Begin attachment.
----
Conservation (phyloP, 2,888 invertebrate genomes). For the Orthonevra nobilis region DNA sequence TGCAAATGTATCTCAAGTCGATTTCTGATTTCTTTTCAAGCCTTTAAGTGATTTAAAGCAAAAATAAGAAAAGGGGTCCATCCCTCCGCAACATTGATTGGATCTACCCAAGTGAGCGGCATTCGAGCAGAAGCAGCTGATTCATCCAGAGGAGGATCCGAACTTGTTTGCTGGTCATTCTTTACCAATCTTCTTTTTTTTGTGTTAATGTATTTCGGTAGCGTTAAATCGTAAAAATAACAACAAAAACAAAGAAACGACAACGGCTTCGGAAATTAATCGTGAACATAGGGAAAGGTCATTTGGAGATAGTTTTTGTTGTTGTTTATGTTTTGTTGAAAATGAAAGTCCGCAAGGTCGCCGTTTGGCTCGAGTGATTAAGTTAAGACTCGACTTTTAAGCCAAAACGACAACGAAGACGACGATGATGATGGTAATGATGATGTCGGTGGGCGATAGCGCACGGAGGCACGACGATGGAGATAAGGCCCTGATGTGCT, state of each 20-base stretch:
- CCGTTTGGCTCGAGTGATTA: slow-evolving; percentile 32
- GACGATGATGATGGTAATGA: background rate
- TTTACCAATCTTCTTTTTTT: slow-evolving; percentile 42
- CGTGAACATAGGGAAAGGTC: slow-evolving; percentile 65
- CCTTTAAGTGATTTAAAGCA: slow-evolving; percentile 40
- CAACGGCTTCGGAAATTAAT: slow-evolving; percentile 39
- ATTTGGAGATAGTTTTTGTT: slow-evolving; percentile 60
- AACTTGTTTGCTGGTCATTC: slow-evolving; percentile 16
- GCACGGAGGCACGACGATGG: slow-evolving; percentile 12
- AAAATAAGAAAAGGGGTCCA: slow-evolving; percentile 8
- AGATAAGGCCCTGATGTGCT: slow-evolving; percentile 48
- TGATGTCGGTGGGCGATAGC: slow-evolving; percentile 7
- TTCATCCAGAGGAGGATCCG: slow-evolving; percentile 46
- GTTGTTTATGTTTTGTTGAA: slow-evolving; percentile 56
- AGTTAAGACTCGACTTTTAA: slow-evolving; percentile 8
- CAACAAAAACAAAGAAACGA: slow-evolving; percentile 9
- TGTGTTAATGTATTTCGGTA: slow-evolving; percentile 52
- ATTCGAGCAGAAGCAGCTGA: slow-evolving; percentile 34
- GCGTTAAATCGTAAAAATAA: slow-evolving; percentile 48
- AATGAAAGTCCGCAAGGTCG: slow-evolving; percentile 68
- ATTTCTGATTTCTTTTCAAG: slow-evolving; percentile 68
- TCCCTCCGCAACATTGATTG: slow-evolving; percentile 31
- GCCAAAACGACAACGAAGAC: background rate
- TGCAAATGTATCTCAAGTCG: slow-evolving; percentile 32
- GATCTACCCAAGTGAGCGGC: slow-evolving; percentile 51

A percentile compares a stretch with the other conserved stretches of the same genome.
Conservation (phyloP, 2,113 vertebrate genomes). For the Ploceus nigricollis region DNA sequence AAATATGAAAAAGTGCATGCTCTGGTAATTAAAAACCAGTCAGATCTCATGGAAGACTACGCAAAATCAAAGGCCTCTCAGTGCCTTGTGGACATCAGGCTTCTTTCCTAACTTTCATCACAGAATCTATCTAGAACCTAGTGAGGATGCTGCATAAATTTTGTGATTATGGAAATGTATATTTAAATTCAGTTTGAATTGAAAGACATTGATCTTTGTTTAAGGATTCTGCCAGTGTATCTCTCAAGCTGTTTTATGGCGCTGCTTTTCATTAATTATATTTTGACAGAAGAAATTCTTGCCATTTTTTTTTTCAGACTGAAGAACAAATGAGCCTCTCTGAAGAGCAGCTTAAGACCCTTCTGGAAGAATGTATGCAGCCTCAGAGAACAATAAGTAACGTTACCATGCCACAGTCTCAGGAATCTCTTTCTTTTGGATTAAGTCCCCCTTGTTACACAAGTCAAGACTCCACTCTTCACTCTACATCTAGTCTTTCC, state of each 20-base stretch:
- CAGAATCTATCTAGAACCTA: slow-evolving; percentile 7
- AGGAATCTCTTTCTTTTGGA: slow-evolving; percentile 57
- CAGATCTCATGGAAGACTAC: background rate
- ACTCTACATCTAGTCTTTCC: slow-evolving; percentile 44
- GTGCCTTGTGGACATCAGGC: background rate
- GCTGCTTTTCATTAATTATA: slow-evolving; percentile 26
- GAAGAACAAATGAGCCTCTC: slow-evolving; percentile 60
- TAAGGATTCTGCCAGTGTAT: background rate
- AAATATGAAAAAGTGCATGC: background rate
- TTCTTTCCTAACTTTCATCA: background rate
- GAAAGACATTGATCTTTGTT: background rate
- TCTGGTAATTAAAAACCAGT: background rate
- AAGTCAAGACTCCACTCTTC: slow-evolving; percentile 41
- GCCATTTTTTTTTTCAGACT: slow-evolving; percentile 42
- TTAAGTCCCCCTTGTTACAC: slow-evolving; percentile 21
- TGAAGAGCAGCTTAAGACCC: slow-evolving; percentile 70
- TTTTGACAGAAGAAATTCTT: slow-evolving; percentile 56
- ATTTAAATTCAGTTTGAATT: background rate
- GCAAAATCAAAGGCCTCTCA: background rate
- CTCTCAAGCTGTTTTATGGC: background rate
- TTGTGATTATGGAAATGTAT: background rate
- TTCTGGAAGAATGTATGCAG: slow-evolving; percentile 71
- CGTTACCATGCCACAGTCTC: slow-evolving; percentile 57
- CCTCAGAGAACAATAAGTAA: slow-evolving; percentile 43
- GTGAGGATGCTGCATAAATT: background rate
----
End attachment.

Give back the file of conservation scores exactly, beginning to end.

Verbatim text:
Conservation (phyloP, 2,888 invertebrate genomes). For the Orthonevra nobilis region DNA sequence TGCAAATGTATCTCAAGTCGATTTCTGATTTCTTTTCAAGCCTTTAAGTGATTTAAAGCAAAAATAAGAAAAGGGGTCCATCCCTCCGCAACATTGATTGGATCTACCCAAGTGAGCGGCATTCGAGCAGAAGCAGCTGATTCATCCAGAGGAGGATCCGAACTTGTTTGCTGGTCATTCTTTACCAATCTTCTTTTTTTTGTGTTAATGTATTTCGGTAGCGTTAAATCGTAAAAATAACAACAAAAACAAAGAAACGACAACGGCTTCGGAAATTAATCGTGAACATAGGGAAAGGTCATTTGGAGATAGTTTTTGTTGTTGTTTATGTTTTGTTGAAAATGAAAGTCCGCAAGGTCGCCGTTTGGCTCGAGTGATTAAGTTAAGACTCGACTTTTAAGCCAAAACGACAACGAAGACGACGATGATGATGGTAATGATGATGTCGGTGGGCGATAGCGCACGGAGGCACGACGATGGAGATAAGGCCCTGATGTGCT, state of each 20-base stretch:
- CCGTTTGGCTCGAGTGATTA: slow-evolving; percentile 32
- GACGATGATGATGGTAATGA: background rate
- TTTACCAATCTTCTTTTTTT: slow-evolving; percentile 42
- CGTGAACATAGGGAAAGGTC: slow-evolving; percentile 65
- CCTTTAAGTGATTTAAAGCA: slow-evolving; percentile 40
- CAACGGCTTCGGAAATTAAT: slow-evolving; percentile 39
- ATTTGGAGATAGTTTTTGTT: slow-evolving; percentile 60
- AACTTGTTTGCTGGTCATTC: slow-evolving; percentile 16
- GCACGGAGGCACGACGATGG: slow-evolving; percentile 12
- AAAATAAGAAAAGGGGTCCA: slow-evolving; percentile 8
- AGATAAGGCCCTGATGTGCT: slow-evolving; percentile 48
- TGATGTCGGTGGGCGATAGC: slow-evolving; percentile 7
- TTCATCCAGAGGAGGATCCG: slow-evolving; percentile 46
- GTTGTTTATGTTTTGTTGAA: slow-evolving; percentile 56
- AGTTAAGACTCGACTTTTAA: slow-evolving; percentile 8
- CAACAAAAACAAAGAAACGA: slow-evolving; percentile 9
- TGTGTTAATGTATTTCGGTA: slow-evolving; percentile 52
- ATTCGAGCAGAAGCAGCTGA: slow-evolving; percentile 34
- GCGTTAAATCGTAAAAATAA: slow-evolving; percentile 48
- AATGAAAGTCCGCAAGGTCG: slow-evolving; percentile 68
- ATTTCTGATTTCTTTTCAAG: slow-evolving; percentile 68
- TCCCTCCGCAACATTGATTG: slow-evolving; percentile 31
- GCCAAAACGACAACGAAGAC: background rate
- TGCAAATGTATCTCAAGTCG: slow-evolving; percentile 32
- GATCTACCCAAGTGAGCGGC: slow-evolving; percentile 51

A percentile compares a stretch with the other conserved stretches of the same genome.
Conservation (phyloP, 2,113 vertebrate genomes). For the Ploceus nigricollis region DNA sequence AAATATGAAAAAGTGCATGCTCTGGTAATTAAAAACCAGTCAGATCTCATGGAAGACTACGCAAAATCAAAGGCCTCTCAGTGCCTTGTGGACATCAGGCTTCTTTCCTAACTTTCATCACAGAATCTATCTAGAACCTAGTGAGGATGCTGCATAAATTTTGTGATTATGGAAATGTATATTTAAATTCAGTTTGAATTGAAAGACATTGATCTTTGTTTAAGGATTCTGCCAGTGTATCTCTCAAGCTGTTTTATGGCGCTGCTTTTCATTAATTATATTTTGACAGAAGAAATTCTTGCCATTTTTTTTTTCAGACTGAAGAACAAATGAGCCTCTCTGAAGAGCAGCTTAAGACCCTTCTGGAAGAATGTATGCAGCCTCAGAGAACAATAAGTAACGTTACCATGCCACAGTCTCAGGAATCTCTTTCTTTTGGATTAAGTCCCCCTTGTTACACAAGTCAAGACTCCACTCTTCACTCTACATCTAGTCTTTCC, state of each 20-base stretch:
- CAGAATCTATCTAGAACCTA: slow-evolving; percentile 7
- AGGAATCTCTTTCTTTTGGA: slow-evolving; percentile 57
- CAGATCTCATGGAAGACTAC: background rate
- ACTCTACATCTAGTCTTTCC: slow-evolving; percentile 44
- GTGCCTTGTGGACATCAGGC: background rate
- GCTGCTTTTCATTAATTATA: slow-evolving; percentile 26
- GAAGAACAAATGAGCCTCTC: slow-evolving; percentile 60
- TAAGGATTCTGCCAGTGTAT: background rate
- AAATATGAAAAAGTGCATGC: background rate
- TTCTTTCCTAACTTTCATCA: background rate
- GAAAGACATTGATCTTTGTT: background rate
- TCTGGTAATTAAAAACCAGT: background rate
- AAGTCAAGACTCCACTCTTC: slow-evolving; percentile 41
- GCCATTTTTTTTTTCAGACT: slow-evolving; percentile 42
- TTAAGTCCCCCTTGTTACAC: slow-evolving; percentile 21
- TGAAGAGCAGCTTAAGACCC: slow-evolving; percentile 70
- TTTTGACAGAAGAAATTCTT: slow-evolving; percentile 56
- ATTTAAATTCAGTTTGAATT: background rate
- GCAAAATCAAAGGCCTCTCA: background rate
- CTCTCAAGCTGTTTTATGGC: background rate
- TTGTGATTATGGAAATGTAT: background rate
- TTCTGGAAGAATGTATGCAG: slow-evolving; percentile 71
- CGTTACCATGCCACAGTCTC: slow-evolving; percentile 57
- CCTCAGAGAACAATAAGTAA: slow-evolving; percentile 43
- GTGAGGATGCTGCATAAATT: background rate